What does it mean, to be rational? This is the question that Hugo Mercier and Dan Sperber ask in their revolutionary book, The Enigma of Reason. This book was a complete revelation to me, one of those rare “paradigm shifts.” It shattered some of my most deeply held beliefs about intelligence, and its implications for our understanding of human nature are profound. I here summarize some of its main ideas, weaving in some of my own thoughts along the way.
It is fascinating to observe how people become obsessed with their reputation. This is especially true in the era of social media. I find this fascinating because I believe that reputation is something that is very hard to control: it takes time to build, but can easily crash. Moreover, I have always thought that people who are excessively concerned about their image easily become false and superficial; and that caring too much about reputation makes you a slave to the opinions of others. So why is it that reputation is such an important concern in our societies? The Italian philosopher Gloria Origgi offers a fresh and extensive understanding of reputation as a psychological and social phenomenon in her book Reputation: What It Is and Why It Matters. I here summarize some of the main points made by the author.
Kim Scott’s book Radical Candor is a truly fascinating management book. You can tell it is a good book because it is hard to summarize. Each chapter is filled with insightful ideas and stories from her experience working as a top manager in Silicon Valley companies. Moreover, Scott’s theories are informed by her first-hand experience about what works in practice, unlike much academic prose (such as Barling’s The Science of Leadership, which despite the impressive title is just a literature review of hundreds of disparate and ultimately useless leadership theories invented by scholars.) This article only draws upon the first two chapters of Scott’s book, which address the following question: as a manager, how do you establish a trusting relationship with the people who report to you?
The modern relevance of Stoic ideas is beautifully explained by the American philosopher William B. Irvine in two of his books, A Guide to the Good Life: The Ancient Art of Stoic Joy and A Slap in the Face: Why Insults Hurt, and Why they Shouldn’t. I here summarize some of the ideas espoused by the author, with a specific focus on the life advice that the Stoics had for dealing with conflict in human relations.
The Ajax Dilemma is a fantastic interpretation of the Iliad by the classicist philosopher Paul Woodruff, centering on the tensions arising between Ajax, Odysseus, and King Agamemnon. The ethical lessons that can be drawn from this work are truly eye-opening. I here quote, paraphrase, and summarize some of the main themes of the book.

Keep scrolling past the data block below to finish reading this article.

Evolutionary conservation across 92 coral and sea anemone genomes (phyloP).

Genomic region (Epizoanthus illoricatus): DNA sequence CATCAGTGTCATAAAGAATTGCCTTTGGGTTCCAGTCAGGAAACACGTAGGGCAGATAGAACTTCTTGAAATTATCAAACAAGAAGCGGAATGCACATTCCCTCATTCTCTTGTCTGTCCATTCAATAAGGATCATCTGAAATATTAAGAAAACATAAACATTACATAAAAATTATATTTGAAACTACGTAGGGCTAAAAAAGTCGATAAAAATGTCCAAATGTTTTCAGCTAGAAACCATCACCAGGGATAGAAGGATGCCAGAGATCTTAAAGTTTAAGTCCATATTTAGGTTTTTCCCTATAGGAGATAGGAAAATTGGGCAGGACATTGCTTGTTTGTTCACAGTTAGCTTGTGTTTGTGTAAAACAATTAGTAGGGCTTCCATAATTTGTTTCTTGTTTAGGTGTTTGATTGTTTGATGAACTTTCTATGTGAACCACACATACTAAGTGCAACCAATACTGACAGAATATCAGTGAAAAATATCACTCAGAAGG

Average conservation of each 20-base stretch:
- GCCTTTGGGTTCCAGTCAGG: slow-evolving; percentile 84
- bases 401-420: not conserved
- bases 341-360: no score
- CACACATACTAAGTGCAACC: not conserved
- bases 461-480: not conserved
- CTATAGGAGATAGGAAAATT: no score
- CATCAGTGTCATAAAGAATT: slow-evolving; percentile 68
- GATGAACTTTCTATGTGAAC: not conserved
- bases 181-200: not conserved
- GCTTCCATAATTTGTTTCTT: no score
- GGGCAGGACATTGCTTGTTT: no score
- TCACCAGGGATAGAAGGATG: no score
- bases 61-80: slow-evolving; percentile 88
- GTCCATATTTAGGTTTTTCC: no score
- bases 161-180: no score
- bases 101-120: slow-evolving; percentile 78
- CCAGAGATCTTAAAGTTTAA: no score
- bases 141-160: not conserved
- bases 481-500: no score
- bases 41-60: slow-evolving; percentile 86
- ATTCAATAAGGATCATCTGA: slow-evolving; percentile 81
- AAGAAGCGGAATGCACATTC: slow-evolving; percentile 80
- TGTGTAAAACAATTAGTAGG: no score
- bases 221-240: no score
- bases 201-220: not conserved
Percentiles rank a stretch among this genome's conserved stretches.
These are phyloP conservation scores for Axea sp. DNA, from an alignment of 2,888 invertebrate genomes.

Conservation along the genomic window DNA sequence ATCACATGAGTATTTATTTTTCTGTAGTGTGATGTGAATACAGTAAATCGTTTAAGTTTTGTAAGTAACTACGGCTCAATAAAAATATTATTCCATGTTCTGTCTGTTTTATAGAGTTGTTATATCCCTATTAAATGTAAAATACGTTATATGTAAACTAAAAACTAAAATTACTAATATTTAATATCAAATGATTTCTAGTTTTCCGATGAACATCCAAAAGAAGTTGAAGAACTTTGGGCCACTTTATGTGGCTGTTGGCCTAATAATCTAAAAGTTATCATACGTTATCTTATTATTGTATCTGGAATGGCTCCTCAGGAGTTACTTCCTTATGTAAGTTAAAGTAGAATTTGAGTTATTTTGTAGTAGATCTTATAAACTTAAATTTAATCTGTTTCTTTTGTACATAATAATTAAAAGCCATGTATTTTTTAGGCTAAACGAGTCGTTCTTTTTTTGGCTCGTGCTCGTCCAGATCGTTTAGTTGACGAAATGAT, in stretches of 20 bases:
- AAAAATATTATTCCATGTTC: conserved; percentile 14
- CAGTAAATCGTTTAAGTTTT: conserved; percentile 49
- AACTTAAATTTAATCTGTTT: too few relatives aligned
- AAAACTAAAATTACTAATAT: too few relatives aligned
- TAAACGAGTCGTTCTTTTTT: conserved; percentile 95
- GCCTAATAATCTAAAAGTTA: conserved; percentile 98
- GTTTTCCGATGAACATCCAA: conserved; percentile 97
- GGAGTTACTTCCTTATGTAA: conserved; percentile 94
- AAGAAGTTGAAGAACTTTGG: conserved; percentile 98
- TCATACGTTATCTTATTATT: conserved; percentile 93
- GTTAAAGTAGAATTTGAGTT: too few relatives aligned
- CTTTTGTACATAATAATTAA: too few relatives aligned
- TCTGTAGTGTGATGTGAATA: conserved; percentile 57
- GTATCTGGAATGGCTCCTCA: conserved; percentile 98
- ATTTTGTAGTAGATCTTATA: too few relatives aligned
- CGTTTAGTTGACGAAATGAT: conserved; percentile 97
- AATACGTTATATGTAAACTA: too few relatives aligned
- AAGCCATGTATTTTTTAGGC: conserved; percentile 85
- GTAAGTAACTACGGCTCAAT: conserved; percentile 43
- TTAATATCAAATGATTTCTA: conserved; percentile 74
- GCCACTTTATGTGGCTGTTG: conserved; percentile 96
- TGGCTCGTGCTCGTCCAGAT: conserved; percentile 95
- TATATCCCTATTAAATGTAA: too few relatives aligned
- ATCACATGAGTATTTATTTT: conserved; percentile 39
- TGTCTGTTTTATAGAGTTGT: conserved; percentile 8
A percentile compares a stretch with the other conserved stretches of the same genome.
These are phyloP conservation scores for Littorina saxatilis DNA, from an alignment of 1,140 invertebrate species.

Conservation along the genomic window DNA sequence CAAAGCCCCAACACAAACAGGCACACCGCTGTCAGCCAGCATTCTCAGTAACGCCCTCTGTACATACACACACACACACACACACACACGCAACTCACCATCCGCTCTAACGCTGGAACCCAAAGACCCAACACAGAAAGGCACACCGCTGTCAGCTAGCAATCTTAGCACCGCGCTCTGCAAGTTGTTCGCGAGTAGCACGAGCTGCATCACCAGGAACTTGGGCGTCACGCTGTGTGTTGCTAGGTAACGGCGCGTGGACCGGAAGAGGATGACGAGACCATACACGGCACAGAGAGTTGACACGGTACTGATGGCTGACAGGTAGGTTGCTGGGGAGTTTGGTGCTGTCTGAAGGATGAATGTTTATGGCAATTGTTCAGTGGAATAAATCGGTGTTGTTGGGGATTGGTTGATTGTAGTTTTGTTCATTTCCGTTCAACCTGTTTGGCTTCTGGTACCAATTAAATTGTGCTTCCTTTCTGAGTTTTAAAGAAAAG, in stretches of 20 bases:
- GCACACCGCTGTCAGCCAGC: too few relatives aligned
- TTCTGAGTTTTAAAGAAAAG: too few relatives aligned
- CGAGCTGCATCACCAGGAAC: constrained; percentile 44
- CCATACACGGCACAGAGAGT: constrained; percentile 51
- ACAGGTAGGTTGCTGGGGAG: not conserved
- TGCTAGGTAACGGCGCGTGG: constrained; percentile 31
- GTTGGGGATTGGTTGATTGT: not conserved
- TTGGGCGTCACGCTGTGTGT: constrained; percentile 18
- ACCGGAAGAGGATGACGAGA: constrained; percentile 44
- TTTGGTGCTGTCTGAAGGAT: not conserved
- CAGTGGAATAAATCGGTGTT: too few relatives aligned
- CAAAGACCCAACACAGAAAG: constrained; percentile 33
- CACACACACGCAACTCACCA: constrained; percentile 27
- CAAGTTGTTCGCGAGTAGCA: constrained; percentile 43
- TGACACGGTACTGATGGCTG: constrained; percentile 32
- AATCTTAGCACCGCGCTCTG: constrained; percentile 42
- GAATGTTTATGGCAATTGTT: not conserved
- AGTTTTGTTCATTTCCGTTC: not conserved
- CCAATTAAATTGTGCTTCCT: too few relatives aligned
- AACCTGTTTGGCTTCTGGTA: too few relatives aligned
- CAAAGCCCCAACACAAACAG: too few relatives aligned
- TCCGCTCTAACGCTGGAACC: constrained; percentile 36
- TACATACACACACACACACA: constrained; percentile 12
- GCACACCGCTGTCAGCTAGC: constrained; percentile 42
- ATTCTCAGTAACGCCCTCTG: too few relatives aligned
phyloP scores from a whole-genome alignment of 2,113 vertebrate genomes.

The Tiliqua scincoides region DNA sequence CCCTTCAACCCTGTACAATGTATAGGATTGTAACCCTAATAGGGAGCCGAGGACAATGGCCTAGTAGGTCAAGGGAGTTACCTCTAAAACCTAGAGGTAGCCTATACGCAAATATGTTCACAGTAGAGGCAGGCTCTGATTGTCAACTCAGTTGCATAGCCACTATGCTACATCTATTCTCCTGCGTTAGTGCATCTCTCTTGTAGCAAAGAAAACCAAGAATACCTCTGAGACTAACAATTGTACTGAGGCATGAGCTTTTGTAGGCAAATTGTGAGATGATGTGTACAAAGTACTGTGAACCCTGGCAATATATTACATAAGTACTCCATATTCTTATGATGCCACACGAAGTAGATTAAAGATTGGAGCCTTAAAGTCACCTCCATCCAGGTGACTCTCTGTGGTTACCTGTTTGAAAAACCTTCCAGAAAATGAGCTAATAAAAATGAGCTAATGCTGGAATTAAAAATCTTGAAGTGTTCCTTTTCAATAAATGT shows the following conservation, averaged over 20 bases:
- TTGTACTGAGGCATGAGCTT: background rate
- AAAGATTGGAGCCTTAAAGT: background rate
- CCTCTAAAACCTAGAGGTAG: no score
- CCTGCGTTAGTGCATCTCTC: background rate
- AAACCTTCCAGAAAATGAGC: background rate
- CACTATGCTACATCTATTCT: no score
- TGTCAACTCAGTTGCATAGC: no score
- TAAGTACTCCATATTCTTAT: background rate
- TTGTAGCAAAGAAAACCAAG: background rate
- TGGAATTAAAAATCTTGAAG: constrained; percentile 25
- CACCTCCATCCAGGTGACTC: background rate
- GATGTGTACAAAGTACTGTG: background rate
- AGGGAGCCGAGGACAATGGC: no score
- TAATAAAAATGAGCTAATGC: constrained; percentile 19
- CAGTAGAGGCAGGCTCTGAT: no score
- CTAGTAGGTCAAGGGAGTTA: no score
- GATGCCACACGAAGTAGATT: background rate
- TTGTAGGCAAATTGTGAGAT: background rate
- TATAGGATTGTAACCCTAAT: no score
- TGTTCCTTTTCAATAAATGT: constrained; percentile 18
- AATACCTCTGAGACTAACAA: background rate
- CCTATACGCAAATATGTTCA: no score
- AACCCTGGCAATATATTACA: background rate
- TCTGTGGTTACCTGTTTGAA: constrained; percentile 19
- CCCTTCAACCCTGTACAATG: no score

Contemporary society literally surrounds us with a semantic mess when it comes to the way human interactions are to be “managed.” On the one hand, we are bombarded with terms such as collaboration, cooperation, coordination, and collective action, usually on the grounds that they are “goods” to be pursued; on the other hand, there is competition, confrontation, and conflict, which tend to be regarded as “evils.” How do we differentiate all these terms from each other? Do they really allow us to better understand the way we interact? How do we evaluate whether one or the other is in fact good or bad?
Economics tells us that selling is about understanding a customer’s needs and delivering a product to meet them. In the world of homo oeconomicus, the success of a transaction depends on what the customer is willing to pay, and the price at which the seller is willing to sell. As soon as there is a match, there is a sale. Management textbooks describe elaborate step-by-step sales procedures, as if sales was only about being organized and proactive.
In most real world situations, however, sales are quite unpredictable. Potential clients must be courted, discussions must be initiated, trust must be gained, and unconscious needs must be satisfied. Successful sales thus depend on a variety of structural and psychological factors. This article intends to examine these factors in greater detail and incorporates different personal, professional and scholarly perspectives.
Although primates in general are among the most social of mammal species, very few primate groups are capable of supporting more than eighteen males. Beyond this threshold, interpersonal tensions and relations of hierarchical dominance become unbearable to individuals, causing the groups to split apart. But humans have been living in cities containing tens of thousands of individuals for several millennia, effectively making us the most sociable of all hominids. How did this happen?
Abhorred by some as a means for social domination, adored by others for its apparent success, hierarchy (from ancient Greek hiereus (ἱερεύς) “priest” and arkhe (ἀρχή) “rule”) remains a dominant feature of contemporary organizations. Despite recent trends towards “flatter” models of management, hierarchical order remains persistent. But why?
In Cubed (2015), Nikil Saval offers a refreshing and well-sourced history of the American office, from the counting houses of the nineteenth century to the Google campuses and co-working spaces we know today. I here summarize the gradual changes in office structure and its design elements over the last two centuries, as outlined by Saval.